Wondering how to spice up your summer? Looking for a way to beat the heat? Quest is running a series of COOL chats this summer. Oran Cox the QuestChat guru, will host these chats with experts from different Quest Sharing NASA Projects who share an involvement in space transportation including alternative space vehicles, and developing spacecraft that allow humans to travel further into space. Aprille Ericsson, from the Women of NASA project, and Grant Palmer, from the Aero Design Team Online project, and Andrew Petro from the Space Team Online project to discuss their involvement in spacecraft design. They are just three of the many NASA scientists, engineers, and researchers involved in this important work. Tuesday, August 4, 11:30 a.m. Pacific: Aprille Ericsson, aerospace engineer In order to understand how spacecraft may behave during flight, April conducts simulations on spacecraft designs. The simulations allow her to determine if any changes should be made to the construction and design of spacecraft, and how the propulsion systems will function. She also teaches engineering design and professional engineering courses at Bowie State University in Bowie, Maryland. Read Aprille's autobiography before to joining this chat. http://quest.arc.nasa.gov/women/bios/ae.html Registration for this chat will begin on July 21. http://quest.arc.nasa.gov/qchats/ Tuesday, August 11, 9:30 a.m. Pacific: Grant Palmer, computational fluid dynamics engineer When a spacecraft such as the space shuttle returns to Earth from space, the friction caused by the air rushing past the surface of a vehicle causes it to heat up. Grant writes computer programs that predict how hot the vehicle surface will get. Grant's work is part of a larger process called computational fluid dynamics (CFD). His work is important because without CFD, spacecraft designers would have to guess how hot a vehicle would get. If their guesses are wrong, a vehicle would either be heavier than it had to be or get damaged when it returned to Earth. Read Grant's autobiography before joining this chat. http://quest.arc.nasa.gov/aero/team/palmer.html Registration for this chat will begin on July 28. http://quest.arc.nasa.gov/qchats/ Wednesday, August 12, 9:00 AM Pacific: Andy Petro, spacecraft design engineer Andy is part of a team involved with planning future projects and designing spacecraft for returning to the moon and going on to Mars. He explains that"designing spacecraft means that we do a lot of 'brainstorming' to come up with new ideas." But his team also works on improvements to space shuttles and designs for launchers, which will eventually replace the shuttles. Much of their work also consists of working through many calculations and making drawings and models of spacecraft designs. Read Andy's autobiography before joining this chat. http://quest.arc.nasa.gov/space/team/petro.html Registration for this chat http://quest.arc.nasa.gov/qchats/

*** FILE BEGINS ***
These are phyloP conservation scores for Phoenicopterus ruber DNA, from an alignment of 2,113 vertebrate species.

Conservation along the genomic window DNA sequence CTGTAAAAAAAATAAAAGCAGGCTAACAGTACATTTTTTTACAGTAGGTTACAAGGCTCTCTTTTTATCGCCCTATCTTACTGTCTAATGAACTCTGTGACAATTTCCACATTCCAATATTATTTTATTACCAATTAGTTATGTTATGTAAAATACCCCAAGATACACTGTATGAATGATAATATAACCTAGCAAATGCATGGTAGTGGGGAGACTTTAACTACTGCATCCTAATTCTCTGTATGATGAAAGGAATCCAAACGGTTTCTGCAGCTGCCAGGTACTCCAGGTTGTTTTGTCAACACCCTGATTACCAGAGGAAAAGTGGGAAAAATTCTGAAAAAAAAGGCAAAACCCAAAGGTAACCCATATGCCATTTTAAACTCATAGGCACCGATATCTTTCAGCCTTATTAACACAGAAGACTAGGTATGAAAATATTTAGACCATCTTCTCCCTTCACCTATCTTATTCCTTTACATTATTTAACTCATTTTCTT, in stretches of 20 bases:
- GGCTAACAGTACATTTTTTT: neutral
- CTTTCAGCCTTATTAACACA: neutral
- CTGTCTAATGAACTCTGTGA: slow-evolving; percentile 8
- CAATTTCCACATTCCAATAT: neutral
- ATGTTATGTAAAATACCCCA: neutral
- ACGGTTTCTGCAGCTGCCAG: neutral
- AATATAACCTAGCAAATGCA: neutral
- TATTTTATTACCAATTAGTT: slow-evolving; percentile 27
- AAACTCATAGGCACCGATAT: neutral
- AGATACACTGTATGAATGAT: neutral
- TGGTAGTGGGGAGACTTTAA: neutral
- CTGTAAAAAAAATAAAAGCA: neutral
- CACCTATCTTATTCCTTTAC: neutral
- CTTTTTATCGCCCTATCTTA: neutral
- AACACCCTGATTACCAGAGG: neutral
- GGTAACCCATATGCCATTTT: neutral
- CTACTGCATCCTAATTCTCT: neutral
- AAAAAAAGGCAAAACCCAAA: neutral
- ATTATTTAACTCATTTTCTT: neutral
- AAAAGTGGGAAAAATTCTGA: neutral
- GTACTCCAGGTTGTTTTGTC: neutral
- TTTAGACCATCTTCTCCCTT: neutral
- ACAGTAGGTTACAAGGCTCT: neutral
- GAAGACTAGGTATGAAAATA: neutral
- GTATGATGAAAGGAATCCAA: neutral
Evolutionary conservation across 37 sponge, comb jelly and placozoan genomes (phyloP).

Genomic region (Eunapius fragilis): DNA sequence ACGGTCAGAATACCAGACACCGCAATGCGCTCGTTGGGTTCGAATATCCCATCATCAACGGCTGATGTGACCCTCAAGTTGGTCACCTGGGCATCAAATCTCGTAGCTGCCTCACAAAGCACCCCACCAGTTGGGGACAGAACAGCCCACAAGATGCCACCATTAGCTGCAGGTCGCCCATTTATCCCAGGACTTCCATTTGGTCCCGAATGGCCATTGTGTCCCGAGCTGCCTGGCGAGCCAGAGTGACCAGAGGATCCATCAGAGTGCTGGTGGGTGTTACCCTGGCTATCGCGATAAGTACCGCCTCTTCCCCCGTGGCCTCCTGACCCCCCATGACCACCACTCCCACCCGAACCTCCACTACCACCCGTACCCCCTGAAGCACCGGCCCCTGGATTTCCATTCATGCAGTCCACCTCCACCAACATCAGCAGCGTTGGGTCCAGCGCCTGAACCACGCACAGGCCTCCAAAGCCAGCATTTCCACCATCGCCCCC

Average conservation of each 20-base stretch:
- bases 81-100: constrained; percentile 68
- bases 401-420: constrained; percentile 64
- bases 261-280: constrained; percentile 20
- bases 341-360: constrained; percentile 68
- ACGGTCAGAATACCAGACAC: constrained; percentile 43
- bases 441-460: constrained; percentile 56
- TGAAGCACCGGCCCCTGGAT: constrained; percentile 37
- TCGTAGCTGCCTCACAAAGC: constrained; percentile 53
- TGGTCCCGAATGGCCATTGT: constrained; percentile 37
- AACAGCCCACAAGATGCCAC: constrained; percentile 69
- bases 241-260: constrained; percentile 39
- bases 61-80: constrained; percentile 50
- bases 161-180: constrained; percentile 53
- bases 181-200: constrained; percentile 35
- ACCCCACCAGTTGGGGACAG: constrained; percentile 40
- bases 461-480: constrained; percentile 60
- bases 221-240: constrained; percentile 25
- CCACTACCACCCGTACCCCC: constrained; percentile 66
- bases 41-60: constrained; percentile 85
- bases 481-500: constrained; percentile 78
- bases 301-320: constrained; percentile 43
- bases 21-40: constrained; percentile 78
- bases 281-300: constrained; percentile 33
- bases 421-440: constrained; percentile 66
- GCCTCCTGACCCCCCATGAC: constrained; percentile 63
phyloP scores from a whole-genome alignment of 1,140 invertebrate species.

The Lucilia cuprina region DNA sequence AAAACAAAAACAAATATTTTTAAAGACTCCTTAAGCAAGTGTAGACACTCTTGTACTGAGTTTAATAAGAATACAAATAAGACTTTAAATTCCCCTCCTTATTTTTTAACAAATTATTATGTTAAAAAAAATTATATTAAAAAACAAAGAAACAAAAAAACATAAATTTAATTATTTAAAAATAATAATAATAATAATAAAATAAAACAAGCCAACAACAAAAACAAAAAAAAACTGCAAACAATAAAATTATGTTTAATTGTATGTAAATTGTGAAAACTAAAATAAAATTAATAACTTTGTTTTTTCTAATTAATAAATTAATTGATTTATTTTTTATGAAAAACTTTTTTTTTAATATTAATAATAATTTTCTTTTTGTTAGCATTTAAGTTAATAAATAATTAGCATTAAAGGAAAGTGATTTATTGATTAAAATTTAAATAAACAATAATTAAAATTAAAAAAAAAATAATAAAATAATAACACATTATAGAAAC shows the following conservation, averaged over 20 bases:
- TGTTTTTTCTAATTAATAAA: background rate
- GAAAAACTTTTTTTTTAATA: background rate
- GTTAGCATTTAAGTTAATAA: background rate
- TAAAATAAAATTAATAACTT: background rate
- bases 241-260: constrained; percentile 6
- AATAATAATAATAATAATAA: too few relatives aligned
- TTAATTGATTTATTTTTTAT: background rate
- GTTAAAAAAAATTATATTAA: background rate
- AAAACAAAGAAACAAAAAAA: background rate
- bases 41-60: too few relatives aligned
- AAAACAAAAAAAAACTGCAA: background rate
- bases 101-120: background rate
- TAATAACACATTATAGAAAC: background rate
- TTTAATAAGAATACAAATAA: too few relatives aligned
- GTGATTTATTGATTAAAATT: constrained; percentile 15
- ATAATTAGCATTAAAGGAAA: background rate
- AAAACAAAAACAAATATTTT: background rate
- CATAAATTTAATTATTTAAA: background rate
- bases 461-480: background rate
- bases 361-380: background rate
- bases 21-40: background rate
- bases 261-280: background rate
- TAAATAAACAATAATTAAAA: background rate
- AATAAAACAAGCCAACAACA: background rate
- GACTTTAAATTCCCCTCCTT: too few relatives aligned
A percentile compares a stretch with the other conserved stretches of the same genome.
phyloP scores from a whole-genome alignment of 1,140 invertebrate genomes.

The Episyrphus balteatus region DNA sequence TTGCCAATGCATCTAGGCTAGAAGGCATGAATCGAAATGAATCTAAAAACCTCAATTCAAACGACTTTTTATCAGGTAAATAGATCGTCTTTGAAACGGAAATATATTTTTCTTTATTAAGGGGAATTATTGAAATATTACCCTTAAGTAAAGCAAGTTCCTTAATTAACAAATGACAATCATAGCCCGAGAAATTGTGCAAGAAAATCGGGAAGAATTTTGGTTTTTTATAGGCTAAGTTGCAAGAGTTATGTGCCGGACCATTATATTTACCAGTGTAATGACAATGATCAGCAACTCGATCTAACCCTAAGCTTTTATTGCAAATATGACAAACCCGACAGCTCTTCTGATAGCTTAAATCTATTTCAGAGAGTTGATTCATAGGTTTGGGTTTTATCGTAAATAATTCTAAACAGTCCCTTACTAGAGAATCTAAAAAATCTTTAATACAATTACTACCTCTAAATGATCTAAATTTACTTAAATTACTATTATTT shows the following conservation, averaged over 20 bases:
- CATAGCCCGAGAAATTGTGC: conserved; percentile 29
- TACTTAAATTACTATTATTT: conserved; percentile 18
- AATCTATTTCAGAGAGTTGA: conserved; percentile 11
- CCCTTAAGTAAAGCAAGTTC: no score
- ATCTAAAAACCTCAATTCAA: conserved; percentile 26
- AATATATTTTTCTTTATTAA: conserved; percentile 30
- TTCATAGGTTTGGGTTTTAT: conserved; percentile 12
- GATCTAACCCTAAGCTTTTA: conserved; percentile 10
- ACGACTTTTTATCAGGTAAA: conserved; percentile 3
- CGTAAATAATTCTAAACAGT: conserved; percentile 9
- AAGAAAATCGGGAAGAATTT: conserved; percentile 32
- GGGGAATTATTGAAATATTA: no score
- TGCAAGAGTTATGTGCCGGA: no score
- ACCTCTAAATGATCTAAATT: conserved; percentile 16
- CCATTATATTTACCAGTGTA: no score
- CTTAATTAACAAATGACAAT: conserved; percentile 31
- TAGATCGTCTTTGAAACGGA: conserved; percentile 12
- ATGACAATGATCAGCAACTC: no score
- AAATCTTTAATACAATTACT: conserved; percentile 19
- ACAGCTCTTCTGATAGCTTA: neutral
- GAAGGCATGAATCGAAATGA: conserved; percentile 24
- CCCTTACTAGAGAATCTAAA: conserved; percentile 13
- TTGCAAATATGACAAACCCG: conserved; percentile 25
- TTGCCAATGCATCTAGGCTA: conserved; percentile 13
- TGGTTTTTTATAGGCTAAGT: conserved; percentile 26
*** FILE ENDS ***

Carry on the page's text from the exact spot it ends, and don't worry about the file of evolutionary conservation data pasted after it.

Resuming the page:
[Editor's Note: Eric Villeda is an Aerospace Systems Safety Research Assistant, Ames Research Center. He belongs to the Aeronautical Crew Decision Making group. The main focus of his group is to study how flight crews interact and make decisions. Read his bio at http://quest.arc.nasa.gov/aero/team/villeda.html ]